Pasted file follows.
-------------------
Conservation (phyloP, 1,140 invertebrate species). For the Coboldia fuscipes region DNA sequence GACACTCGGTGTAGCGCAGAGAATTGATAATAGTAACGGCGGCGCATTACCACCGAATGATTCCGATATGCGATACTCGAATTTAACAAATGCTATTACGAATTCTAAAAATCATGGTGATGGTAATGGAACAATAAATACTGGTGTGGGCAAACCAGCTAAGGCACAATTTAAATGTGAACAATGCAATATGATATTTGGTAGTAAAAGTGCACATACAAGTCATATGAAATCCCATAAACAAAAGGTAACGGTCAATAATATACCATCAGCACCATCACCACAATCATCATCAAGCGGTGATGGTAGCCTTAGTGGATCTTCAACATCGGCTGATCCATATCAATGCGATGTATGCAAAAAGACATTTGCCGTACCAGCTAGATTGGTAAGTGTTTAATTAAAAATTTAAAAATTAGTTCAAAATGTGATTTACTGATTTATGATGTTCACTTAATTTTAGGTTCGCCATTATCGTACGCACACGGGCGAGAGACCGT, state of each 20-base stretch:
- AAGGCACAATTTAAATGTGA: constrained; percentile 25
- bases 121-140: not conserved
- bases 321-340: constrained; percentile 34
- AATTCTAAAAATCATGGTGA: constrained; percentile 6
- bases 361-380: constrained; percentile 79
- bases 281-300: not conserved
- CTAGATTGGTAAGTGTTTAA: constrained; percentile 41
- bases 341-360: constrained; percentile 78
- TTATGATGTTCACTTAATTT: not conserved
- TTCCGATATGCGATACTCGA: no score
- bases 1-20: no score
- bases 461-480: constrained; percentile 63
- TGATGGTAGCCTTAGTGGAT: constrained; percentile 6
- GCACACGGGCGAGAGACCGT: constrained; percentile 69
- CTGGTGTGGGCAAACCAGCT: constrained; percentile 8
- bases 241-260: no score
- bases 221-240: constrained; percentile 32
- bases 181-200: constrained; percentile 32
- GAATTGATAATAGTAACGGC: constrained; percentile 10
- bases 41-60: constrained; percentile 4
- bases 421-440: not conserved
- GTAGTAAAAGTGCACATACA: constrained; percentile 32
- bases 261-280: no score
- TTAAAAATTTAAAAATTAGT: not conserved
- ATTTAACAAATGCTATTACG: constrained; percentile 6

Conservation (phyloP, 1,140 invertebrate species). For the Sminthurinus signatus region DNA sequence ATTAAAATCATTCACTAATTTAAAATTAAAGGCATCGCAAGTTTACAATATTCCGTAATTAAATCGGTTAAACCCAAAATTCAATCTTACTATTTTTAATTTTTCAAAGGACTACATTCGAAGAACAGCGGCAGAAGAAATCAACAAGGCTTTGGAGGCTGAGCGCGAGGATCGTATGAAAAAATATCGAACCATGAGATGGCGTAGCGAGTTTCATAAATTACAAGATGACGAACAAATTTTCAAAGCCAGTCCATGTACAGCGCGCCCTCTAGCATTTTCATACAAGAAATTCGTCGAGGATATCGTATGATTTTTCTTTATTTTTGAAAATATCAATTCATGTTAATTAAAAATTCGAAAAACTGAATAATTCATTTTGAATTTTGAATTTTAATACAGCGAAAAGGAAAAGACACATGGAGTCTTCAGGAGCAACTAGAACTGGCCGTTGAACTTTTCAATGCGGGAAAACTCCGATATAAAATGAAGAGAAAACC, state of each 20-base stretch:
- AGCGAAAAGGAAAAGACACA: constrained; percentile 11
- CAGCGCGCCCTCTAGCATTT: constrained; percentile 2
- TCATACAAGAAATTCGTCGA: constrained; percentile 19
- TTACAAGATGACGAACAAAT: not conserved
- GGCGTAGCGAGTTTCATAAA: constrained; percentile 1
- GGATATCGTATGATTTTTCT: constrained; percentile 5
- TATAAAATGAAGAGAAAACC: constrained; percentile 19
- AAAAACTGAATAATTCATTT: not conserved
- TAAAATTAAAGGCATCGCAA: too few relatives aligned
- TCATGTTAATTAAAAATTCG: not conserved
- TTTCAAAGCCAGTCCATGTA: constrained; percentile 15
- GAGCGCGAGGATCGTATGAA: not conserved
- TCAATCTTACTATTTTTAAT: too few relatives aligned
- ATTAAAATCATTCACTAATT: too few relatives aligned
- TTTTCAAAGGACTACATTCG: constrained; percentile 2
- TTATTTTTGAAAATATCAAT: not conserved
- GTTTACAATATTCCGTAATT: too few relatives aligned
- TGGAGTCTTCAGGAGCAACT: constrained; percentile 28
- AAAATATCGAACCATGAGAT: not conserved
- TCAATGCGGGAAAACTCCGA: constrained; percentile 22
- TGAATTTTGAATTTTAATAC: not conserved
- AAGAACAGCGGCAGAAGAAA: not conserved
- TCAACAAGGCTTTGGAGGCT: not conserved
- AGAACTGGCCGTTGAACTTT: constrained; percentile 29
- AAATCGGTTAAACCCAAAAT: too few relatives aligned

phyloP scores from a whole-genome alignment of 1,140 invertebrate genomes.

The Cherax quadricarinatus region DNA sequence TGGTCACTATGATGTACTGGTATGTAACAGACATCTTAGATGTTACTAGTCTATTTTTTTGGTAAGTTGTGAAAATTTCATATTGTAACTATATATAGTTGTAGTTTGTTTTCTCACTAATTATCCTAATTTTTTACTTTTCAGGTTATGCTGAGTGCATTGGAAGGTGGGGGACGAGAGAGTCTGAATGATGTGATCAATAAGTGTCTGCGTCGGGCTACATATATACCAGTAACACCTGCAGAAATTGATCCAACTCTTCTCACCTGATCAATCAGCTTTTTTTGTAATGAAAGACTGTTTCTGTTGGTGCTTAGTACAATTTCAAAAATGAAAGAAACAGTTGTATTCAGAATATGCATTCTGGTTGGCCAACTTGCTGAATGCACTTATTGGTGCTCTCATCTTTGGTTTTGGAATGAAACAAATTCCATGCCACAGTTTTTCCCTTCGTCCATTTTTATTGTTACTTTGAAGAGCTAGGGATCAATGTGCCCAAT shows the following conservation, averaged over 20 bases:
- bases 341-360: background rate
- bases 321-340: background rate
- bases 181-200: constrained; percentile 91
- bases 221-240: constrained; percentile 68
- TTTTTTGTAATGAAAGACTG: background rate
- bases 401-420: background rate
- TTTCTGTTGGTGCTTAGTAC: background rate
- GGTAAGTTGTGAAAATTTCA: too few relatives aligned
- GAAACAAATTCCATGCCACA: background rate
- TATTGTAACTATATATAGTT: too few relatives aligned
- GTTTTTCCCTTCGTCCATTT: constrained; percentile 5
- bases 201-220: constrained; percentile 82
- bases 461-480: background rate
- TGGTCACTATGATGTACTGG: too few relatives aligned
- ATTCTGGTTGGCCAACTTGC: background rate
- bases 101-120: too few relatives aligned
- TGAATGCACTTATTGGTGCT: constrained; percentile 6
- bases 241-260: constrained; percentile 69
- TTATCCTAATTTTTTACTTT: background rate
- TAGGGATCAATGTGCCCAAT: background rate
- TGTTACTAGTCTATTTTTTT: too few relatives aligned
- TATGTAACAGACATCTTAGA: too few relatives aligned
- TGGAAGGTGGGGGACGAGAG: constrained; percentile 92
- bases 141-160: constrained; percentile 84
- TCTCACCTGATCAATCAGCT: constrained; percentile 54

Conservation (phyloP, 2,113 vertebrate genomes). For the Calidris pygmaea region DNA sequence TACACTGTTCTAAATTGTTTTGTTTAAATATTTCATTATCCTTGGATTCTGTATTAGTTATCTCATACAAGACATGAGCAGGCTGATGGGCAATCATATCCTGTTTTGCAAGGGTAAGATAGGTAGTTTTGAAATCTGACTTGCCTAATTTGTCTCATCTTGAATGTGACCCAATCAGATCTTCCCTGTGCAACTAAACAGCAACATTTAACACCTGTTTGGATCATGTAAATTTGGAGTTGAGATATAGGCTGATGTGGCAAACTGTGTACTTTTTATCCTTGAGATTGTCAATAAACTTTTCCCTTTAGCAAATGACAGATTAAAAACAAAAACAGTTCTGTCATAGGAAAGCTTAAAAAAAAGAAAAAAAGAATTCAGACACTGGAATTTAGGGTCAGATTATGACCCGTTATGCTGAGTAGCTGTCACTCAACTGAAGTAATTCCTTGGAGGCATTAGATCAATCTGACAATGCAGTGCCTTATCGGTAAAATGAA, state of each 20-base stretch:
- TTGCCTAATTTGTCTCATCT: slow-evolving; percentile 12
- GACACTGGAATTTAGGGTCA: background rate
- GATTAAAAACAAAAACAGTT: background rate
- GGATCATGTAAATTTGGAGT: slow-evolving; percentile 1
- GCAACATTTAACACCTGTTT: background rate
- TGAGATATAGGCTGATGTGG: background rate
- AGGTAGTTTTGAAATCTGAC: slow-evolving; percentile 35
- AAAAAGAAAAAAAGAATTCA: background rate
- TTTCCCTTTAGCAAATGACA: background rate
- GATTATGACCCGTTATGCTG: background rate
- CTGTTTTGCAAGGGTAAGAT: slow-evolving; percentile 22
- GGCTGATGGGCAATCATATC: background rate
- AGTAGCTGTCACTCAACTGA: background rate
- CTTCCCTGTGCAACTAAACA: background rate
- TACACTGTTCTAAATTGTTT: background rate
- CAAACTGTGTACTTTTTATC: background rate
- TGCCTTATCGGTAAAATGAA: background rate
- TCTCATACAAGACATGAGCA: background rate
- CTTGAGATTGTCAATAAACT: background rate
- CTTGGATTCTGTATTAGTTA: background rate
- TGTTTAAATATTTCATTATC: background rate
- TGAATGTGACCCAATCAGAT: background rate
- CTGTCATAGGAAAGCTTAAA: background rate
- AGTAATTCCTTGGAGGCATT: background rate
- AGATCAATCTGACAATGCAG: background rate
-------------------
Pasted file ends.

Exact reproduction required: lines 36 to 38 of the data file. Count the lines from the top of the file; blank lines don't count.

- TAAAATTAAAGGCATCGCAA: too few relatives aligned
- TCATGTTAATTAAAAATTCG: not conserved
- TTTCAAAGCCAGTCCATGTA: constrained; percentile 15